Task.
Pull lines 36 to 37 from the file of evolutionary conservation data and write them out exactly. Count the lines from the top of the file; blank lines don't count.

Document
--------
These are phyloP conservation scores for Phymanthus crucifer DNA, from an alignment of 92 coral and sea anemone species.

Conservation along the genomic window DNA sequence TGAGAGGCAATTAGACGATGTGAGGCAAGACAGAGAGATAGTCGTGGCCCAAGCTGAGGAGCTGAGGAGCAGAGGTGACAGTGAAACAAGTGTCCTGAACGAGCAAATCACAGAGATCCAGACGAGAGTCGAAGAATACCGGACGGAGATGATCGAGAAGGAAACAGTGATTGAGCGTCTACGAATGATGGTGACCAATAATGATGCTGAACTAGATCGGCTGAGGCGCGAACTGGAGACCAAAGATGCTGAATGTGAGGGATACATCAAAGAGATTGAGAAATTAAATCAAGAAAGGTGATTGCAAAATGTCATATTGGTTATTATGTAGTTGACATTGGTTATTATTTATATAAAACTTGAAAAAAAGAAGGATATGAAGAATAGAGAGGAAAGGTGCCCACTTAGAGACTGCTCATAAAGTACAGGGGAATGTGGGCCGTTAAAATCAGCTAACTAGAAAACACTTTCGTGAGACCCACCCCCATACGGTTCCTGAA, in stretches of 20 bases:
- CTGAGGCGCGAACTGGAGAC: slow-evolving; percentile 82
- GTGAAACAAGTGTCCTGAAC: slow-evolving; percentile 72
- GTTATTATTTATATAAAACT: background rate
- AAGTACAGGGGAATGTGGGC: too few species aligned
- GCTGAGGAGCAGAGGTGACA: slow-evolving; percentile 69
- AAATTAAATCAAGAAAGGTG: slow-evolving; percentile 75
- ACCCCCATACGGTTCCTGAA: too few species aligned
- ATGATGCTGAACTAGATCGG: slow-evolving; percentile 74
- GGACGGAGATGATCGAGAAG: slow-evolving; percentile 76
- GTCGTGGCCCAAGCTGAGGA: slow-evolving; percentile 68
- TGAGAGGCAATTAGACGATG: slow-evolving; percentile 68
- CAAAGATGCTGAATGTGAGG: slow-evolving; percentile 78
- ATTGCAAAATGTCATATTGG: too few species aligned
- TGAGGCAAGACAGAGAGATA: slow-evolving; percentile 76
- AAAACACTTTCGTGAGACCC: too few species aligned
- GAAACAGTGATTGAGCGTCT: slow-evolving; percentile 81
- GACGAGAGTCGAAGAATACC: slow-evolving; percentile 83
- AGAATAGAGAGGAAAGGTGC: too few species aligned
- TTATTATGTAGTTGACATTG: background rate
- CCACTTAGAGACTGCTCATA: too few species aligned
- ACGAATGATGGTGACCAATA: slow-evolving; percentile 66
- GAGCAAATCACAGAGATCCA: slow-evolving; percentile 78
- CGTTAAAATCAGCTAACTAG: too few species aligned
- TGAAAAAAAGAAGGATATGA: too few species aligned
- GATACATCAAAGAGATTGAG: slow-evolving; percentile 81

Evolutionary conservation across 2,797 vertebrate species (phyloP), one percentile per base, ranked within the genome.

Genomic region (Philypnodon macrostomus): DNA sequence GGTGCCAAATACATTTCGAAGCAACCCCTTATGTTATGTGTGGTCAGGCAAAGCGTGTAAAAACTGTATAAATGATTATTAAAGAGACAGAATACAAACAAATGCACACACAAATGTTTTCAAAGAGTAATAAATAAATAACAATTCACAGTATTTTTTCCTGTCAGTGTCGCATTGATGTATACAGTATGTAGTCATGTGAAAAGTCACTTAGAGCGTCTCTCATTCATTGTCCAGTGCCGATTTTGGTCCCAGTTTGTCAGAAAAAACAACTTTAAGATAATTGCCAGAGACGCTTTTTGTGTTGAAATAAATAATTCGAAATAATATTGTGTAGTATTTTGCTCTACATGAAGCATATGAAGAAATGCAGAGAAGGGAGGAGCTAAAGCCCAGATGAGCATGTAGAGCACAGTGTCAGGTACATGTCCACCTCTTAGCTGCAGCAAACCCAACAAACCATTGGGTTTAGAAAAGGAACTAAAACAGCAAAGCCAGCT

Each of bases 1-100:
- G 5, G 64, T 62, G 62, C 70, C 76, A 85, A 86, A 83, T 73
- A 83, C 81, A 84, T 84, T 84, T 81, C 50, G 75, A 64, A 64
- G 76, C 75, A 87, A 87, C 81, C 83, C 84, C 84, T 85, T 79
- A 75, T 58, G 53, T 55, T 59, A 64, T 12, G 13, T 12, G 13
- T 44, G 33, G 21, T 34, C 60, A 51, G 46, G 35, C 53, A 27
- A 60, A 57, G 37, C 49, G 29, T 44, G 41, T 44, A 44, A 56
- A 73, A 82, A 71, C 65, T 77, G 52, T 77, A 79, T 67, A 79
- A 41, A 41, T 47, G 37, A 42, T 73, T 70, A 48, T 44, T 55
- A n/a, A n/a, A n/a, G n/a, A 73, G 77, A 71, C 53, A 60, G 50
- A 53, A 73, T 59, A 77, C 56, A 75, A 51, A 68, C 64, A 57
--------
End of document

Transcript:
- A 60, A 57, G 37, C 49, G 29, T 44, G 41, T 44, A 44, A 56
- A 73, A 82, A 71, C 65, T 77, G 52, T 77, A 79, T 67, A 79